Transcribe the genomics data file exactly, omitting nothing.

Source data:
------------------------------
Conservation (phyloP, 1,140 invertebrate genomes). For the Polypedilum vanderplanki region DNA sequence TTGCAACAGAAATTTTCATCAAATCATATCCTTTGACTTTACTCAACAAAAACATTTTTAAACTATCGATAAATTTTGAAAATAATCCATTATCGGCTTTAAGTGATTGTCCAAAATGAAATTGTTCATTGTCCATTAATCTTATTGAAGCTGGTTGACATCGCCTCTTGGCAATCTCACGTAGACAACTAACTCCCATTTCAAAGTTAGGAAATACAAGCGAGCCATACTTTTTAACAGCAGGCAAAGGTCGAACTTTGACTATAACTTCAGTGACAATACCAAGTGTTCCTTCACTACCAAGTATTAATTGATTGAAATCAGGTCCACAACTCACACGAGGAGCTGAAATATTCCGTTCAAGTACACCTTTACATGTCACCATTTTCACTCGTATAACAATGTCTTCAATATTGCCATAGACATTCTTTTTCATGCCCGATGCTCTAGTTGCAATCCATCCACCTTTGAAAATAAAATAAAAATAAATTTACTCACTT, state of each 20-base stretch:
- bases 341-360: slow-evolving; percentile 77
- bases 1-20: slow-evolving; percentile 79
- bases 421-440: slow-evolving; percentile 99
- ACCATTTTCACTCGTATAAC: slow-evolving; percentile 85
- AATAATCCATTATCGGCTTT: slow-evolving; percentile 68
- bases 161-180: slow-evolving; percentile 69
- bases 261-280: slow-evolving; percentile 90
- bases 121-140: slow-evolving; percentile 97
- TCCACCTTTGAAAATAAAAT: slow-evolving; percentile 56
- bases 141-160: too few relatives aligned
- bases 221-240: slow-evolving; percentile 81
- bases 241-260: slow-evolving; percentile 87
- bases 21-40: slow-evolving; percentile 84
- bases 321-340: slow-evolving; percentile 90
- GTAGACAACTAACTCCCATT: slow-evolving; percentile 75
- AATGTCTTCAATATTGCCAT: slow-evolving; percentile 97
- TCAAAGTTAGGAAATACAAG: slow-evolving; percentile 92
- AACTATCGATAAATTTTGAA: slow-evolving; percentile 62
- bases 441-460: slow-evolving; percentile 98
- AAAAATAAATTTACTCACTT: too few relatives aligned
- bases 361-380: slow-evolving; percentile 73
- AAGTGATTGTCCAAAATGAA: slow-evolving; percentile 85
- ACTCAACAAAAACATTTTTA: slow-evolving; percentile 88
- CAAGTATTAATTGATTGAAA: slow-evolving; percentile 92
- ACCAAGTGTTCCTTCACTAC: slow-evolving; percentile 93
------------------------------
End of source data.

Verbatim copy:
Conservation (phyloP, 1,140 invertebrate genomes). For the Polypedilum vanderplanki region DNA sequence TTGCAACAGAAATTTTCATCAAATCATATCCTTTGACTTTACTCAACAAAAACATTTTTAAACTATCGATAAATTTTGAAAATAATCCATTATCGGCTTTAAGTGATTGTCCAAAATGAAATTGTTCATTGTCCATTAATCTTATTGAAGCTGGTTGACATCGCCTCTTGGCAATCTCACGTAGACAACTAACTCCCATTTCAAAGTTAGGAAATACAAGCGAGCCATACTTTTTAACAGCAGGCAAAGGTCGAACTTTGACTATAACTTCAGTGACAATACCAAGTGTTCCTTCACTACCAAGTATTAATTGATTGAAATCAGGTCCACAACTCACACGAGGAGCTGAAATATTCCGTTCAAGTACACCTTTACATGTCACCATTTTCACTCGTATAACAATGTCTTCAATATTGCCATAGACATTCTTTTTCATGCCCGATGCTCTAGTTGCAATCCATCCACCTTTGAAAATAAAATAAAAATAAATTTACTCACTT, state of each 20-base stretch:
- bases 341-360: slow-evolving; percentile 77
- bases 1-20: slow-evolving; percentile 79
- bases 421-440: slow-evolving; percentile 99
- ACCATTTTCACTCGTATAAC: slow-evolving; percentile 85
- AATAATCCATTATCGGCTTT: slow-evolving; percentile 68
- bases 161-180: slow-evolving; percentile 69
- bases 261-280: slow-evolving; percentile 90
- bases 121-140: slow-evolving; percentile 97
- TCCACCTTTGAAAATAAAAT: slow-evolving; percentile 56
- bases 141-160: too few relatives aligned
- bases 221-240: slow-evolving; percentile 81
- bases 241-260: slow-evolving; percentile 87
- bases 21-40: slow-evolving; percentile 84
- bases 321-340: slow-evolving; percentile 90
- GTAGACAACTAACTCCCATT: slow-evolving; percentile 75
- AATGTCTTCAATATTGCCAT: slow-evolving; percentile 97
- TCAAAGTTAGGAAATACAAG: slow-evolving; percentile 92
- AACTATCGATAAATTTTGAA: slow-evolving; percentile 62
- bases 441-460: slow-evolving; percentile 98
- AAAAATAAATTTACTCACTT: too few relatives aligned
- bases 361-380: slow-evolving; percentile 73
- AAGTGATTGTCCAAAATGAA: slow-evolving; percentile 85
- ACTCAACAAAAACATTTTTA: slow-evolving; percentile 88
- CAAGTATTAATTGATTGAAA: slow-evolving; percentile 92
- ACCAAGTGTTCCTTCACTAC: slow-evolving; percentile 93